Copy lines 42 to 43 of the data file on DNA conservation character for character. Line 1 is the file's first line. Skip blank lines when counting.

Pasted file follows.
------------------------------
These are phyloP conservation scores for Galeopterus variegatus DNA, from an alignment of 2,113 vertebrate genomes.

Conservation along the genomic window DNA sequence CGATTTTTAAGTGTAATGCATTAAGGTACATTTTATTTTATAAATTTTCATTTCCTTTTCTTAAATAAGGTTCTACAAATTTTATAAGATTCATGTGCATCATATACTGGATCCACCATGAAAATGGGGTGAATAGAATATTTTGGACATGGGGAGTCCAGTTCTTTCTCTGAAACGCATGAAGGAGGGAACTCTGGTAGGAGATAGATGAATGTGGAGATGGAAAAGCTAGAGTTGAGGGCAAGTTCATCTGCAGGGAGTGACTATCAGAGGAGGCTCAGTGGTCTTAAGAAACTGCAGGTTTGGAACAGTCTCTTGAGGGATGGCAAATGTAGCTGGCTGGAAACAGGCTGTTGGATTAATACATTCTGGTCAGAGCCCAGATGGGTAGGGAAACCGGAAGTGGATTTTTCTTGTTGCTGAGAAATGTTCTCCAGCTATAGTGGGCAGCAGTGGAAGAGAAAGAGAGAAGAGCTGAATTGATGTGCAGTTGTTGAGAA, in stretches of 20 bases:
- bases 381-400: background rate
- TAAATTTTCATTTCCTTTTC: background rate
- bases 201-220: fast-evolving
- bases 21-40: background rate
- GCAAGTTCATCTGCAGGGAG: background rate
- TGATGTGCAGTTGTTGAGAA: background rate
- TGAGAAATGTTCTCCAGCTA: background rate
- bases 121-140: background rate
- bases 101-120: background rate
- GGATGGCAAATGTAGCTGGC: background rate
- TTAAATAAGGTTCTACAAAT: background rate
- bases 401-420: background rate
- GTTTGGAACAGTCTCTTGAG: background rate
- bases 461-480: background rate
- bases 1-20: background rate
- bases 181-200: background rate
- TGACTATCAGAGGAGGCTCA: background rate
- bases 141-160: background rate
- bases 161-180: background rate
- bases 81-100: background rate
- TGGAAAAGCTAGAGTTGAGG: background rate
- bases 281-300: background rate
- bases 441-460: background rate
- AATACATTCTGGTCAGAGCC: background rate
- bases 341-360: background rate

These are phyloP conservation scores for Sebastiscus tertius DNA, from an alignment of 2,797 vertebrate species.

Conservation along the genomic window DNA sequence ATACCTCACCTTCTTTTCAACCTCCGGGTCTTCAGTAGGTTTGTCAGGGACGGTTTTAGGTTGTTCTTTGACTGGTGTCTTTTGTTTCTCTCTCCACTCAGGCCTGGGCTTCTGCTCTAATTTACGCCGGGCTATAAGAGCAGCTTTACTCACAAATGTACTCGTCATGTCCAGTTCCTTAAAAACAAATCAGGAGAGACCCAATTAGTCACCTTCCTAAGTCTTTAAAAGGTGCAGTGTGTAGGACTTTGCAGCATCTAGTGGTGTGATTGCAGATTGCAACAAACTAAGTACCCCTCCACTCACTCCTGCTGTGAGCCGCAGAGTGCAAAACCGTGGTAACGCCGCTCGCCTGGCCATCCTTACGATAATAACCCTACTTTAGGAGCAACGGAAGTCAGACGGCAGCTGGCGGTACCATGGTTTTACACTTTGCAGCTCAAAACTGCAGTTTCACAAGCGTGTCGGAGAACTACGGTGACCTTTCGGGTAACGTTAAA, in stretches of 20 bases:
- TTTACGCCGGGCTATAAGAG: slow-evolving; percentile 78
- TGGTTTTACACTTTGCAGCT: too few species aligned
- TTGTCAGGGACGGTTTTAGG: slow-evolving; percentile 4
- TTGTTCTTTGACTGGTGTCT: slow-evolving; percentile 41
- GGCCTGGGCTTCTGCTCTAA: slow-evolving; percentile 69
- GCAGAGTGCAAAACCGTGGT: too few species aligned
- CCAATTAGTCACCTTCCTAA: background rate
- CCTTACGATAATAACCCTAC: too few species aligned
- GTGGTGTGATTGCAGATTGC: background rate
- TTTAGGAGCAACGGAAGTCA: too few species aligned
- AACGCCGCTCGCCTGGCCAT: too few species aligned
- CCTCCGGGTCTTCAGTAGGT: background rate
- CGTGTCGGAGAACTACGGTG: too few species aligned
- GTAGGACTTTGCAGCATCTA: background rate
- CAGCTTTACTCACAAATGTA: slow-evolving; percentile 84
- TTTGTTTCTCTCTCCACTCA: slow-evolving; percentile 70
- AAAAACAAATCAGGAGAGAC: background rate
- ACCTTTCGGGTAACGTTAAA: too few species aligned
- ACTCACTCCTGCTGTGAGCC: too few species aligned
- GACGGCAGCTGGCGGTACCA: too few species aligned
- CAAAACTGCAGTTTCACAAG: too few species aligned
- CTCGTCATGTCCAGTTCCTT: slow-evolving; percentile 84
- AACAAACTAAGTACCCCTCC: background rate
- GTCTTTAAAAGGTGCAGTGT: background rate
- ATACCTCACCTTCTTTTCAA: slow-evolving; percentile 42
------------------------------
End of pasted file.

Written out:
- CGTGTCGGAGAACTACGGTG: too few species aligned
- GTAGGACTTTGCAGCATCTA: background rate